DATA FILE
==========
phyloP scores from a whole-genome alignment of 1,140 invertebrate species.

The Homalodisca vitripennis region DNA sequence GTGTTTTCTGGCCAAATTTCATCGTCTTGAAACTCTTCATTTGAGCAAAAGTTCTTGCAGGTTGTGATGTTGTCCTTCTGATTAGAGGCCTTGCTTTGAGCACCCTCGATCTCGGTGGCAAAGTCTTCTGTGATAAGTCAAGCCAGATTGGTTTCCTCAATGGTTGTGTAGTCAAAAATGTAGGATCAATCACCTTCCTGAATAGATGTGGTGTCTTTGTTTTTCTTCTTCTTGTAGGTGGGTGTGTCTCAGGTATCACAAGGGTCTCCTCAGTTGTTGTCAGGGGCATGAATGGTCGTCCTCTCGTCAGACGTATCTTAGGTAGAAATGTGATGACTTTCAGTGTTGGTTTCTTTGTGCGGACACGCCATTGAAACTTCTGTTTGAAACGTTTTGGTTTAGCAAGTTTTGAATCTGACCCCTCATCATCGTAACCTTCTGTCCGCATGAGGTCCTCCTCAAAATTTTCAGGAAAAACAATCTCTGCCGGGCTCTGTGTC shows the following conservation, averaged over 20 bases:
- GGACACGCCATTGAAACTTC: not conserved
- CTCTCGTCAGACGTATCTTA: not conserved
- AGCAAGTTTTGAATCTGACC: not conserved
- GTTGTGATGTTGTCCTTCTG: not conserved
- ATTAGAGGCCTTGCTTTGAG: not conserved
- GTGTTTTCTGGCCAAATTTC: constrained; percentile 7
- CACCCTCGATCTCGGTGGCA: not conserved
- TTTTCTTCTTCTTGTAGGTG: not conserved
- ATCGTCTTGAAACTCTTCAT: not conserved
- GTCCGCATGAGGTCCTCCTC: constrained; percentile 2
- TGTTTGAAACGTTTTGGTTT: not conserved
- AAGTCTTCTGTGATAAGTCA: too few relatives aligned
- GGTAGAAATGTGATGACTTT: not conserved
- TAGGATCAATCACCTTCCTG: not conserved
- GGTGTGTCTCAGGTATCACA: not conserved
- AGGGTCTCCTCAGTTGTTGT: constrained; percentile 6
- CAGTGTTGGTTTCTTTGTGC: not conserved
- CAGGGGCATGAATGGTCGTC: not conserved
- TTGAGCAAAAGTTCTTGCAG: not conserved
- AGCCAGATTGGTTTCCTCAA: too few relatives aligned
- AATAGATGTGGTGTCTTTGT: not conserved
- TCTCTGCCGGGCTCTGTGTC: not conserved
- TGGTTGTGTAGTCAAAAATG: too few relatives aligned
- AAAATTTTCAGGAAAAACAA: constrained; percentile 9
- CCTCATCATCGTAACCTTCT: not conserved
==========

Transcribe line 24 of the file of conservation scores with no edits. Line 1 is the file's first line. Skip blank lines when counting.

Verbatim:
- TCTCTGCCGGGCTCTGTGTC: not conserved